Gonadotrophs are known to possess voltage-sensitive Na channels. We used two experimental systems, proestrous rat anterior pituitary tissue superfusion and 17β-estradiol-treated rat anterior pituitary cells in primary culture, to examine the effect of Na channel inhibition on LH secretion. We found that a blocker of voltage-sensitive Na channels, tetrodotoxin (TTX), significantly augments LHRH- and elevated extracellular [K+]-induced LH secretion 20-90%. The augmentation of LHRH-induced secretion was demonstrable for both experimental systems and was independent of the time of TTX exposure. These results differ from previous studies in which TTX was without effect or was found to inhibit LH secretion. These discrepancies may be explained, in part, by the demonstration that TTX augmentation requires relatively low TTX concentrations (10-6-10-8 M) and is not demonstrable at higher concentrations, requires submaximal LHRH concentrations (10-10-10-9 M), and requires exposure of cultured cells to 17β-estradiol. The site of TTX action could be either directly on gonadotroph voltage-sensitive Na channels or indirect via modulation of Na channels of a paracrine modulator of gonadotroph function. The mechanism by which TTX Na channel blockade augments secretagogue-induced LH secretion is unknown; however, the data are interpreted as favoring direct action of TTX on the gonadotroph, with Na channel blockade affecting a site or sites common to both LHRH and elevated extracellular [K+]. Whether the inhibition of Na channels is one of the several effects of LHRH-receptor interaction remains to be determined.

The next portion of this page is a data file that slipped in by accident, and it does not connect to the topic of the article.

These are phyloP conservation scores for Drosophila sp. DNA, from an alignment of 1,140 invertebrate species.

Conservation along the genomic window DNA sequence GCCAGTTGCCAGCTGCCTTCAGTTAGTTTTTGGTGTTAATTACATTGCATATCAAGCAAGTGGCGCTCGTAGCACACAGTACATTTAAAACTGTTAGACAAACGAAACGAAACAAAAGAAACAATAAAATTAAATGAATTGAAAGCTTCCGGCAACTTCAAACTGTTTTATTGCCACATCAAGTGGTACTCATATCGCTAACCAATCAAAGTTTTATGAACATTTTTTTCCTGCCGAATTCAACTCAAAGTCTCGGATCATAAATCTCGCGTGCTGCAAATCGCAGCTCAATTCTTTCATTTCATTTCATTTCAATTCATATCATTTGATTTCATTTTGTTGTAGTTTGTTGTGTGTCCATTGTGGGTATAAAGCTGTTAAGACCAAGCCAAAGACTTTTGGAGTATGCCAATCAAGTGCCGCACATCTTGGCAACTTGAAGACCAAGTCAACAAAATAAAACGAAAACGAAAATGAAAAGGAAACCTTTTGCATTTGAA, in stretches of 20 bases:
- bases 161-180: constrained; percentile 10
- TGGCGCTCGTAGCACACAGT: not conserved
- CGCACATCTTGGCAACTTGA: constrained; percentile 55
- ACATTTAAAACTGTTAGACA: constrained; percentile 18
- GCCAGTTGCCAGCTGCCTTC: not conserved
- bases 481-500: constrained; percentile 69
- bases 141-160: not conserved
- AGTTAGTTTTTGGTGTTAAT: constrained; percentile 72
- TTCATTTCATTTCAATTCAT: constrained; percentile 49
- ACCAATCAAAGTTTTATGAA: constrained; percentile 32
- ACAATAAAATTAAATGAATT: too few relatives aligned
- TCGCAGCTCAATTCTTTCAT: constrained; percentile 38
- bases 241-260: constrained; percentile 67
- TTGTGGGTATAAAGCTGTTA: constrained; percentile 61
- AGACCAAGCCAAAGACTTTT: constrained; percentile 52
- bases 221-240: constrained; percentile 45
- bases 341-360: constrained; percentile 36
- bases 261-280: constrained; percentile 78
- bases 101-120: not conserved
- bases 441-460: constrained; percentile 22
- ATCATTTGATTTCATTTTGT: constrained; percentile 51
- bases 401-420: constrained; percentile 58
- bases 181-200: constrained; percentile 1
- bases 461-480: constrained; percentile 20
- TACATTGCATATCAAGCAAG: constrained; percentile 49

|Original language||English (US)|
|Number of pages||8|
|State||Published - Feb 1991|
ASJC Scopus subject areas
- Endocrinology, Diabetes and Metabolism